Gage: This riot of tobacco color features black Cavendish, Perique and plenty of bright yellow flue-cured Virginia, as well as some aged red Virginia and Burley. But Perique is what this blend is all about. Presented as a selection comparable to Dunhill’s Elizabethan, I’d say that it does profile Elizabethan in character, although it’s a distinctly different blend to my palate. That said, it’s quite interesting. While the dark Perique isn’t particularly apparent in this dappled tan and blond mixture, its red wine and balsamic vinegar aroma is quite apparent the moment you open the tin. This relatively fine ribbon cut lights quickly and debuts with a pretty serious peppery kick, but it settles down quickly. It smokes clean and dry and really delivers in a meerschaum, where the earthy undertones come through.
This is a real tour de force for those who want a tobacco that delivers loads of Perique flavor. I love Perique—as in, I will smoke good Perique straight and really enjoy it. The flavor of fine Perique walks that line between molasses, balsamic vinegar, gourmet peppercorns and oil drained from a 1962 Ford F-150 pickup that was rode hard and put up wet. While this may seem strange, it’s no different than attributing the slight aroma of old socks to well-aged cheese or a classic Bordeaux wine.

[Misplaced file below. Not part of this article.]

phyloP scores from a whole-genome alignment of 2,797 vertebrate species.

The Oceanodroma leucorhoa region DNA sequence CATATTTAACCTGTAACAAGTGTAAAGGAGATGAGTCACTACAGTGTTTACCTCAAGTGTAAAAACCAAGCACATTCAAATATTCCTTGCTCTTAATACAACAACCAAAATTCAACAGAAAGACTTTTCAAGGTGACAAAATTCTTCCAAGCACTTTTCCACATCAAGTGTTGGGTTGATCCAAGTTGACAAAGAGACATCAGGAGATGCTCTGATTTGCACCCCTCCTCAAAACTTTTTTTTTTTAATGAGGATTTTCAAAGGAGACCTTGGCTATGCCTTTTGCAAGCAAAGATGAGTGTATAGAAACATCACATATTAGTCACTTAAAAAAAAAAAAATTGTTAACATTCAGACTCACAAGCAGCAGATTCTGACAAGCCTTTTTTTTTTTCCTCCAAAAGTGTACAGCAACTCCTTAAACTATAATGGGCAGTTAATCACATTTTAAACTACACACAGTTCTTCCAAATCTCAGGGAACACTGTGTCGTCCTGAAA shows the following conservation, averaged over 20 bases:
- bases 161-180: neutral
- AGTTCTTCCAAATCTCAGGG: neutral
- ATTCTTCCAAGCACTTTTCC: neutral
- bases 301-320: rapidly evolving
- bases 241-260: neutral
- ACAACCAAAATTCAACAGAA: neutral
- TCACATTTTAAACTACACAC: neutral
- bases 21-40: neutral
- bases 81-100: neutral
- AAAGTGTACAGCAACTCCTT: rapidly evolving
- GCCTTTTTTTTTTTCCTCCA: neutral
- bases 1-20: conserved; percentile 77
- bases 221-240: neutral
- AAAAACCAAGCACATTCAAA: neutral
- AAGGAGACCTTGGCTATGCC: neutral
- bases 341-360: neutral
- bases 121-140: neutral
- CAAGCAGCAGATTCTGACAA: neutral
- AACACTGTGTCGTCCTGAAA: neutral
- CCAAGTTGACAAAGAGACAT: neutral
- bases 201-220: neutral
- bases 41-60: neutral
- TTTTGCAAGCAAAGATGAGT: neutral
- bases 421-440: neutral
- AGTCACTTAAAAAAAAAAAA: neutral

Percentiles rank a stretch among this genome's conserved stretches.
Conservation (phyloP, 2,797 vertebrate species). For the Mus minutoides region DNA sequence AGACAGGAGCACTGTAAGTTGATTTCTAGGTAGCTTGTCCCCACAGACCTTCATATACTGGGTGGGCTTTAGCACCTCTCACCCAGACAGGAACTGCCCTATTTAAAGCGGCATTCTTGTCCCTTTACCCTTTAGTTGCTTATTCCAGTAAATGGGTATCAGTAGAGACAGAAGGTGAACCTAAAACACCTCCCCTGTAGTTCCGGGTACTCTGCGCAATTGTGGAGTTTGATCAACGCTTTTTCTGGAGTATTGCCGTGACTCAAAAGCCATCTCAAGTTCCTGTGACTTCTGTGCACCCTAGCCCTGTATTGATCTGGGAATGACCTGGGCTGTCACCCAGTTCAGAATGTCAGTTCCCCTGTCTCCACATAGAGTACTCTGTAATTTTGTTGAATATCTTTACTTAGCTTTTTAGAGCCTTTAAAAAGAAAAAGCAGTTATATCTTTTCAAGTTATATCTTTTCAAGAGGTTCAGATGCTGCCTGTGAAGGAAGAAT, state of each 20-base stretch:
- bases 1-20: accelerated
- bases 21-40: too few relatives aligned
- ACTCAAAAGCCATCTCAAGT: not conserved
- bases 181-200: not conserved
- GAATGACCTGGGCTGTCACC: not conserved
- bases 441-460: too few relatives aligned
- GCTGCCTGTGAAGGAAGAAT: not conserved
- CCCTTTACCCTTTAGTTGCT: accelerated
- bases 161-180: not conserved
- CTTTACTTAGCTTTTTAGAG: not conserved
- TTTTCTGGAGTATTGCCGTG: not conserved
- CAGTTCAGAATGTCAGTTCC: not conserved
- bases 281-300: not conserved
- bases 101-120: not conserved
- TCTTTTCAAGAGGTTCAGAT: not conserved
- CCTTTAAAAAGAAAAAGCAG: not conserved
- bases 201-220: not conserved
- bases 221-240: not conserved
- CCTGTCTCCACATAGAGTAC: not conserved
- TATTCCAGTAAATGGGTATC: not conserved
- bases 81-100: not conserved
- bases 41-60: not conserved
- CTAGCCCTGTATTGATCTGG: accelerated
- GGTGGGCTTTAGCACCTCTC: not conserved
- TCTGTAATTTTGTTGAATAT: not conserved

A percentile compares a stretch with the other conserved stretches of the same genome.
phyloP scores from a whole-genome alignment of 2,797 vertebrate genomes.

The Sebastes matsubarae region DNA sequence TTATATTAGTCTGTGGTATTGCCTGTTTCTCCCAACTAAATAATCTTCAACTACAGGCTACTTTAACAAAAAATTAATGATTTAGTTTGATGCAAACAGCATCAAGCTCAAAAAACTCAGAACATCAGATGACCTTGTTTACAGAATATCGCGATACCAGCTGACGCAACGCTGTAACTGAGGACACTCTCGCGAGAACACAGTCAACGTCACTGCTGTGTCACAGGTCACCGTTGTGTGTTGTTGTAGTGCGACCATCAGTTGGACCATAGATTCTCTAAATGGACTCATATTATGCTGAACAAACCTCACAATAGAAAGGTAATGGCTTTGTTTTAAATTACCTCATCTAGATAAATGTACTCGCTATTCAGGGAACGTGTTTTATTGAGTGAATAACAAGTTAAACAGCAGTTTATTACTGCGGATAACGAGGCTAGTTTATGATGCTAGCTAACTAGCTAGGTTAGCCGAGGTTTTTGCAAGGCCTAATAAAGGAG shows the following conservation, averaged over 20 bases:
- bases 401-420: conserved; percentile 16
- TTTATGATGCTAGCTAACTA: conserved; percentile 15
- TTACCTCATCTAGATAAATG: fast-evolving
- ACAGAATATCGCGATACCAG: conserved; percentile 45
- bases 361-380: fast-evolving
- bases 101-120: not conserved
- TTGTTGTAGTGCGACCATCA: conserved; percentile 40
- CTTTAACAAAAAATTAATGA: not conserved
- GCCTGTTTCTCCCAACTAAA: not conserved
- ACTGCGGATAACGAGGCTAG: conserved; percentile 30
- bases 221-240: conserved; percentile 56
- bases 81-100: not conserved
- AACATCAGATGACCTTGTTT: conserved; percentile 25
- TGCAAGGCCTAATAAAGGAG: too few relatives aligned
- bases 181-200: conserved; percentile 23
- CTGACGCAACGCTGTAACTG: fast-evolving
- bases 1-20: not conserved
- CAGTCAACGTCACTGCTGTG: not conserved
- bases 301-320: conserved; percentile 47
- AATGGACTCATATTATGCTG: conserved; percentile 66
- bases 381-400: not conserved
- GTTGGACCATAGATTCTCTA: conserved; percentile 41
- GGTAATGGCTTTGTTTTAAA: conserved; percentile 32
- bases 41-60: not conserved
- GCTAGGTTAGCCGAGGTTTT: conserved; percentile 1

What I really liked about Golden Age is its use of copious amounts of Perique. So, if you like more than a subtle dose of fine Perique in a Va-Per blend, this is a must-try. I found it smoked clean and dry. The other tobaccos in the mixture sang a short, complementary aria and departed off-stage. I couldn’t tell you the percentage of Perique this mixture contains, but I’m guessing it’s more than the usual 2 percent in most Va-Per blends. This is a Perique lover’s dream
tobacco—possibly the sleeper in the entire Sutliff line.
Harb: The label describes the contents of Golden Age as darkened tobaccos with Perique. In the tin, the aroma has a sweet nuttiness with an underlying smokiness. The Perique adds higher sour/tart notes, and it is this character that comes through the smoke at first light. Golden Age is a well-balanced combination of tobaccos chosen for their high and low flavor elements, and as I progressed through the bowl, there was a nice sweetness that bound all the elements together. The Burley and Perique contents give the blend a medium level of body, but some may find the level more than medium. Golden Age is a cool-burning blend that is flavorful and pleasant, and it showed no tendency to overheat or bite.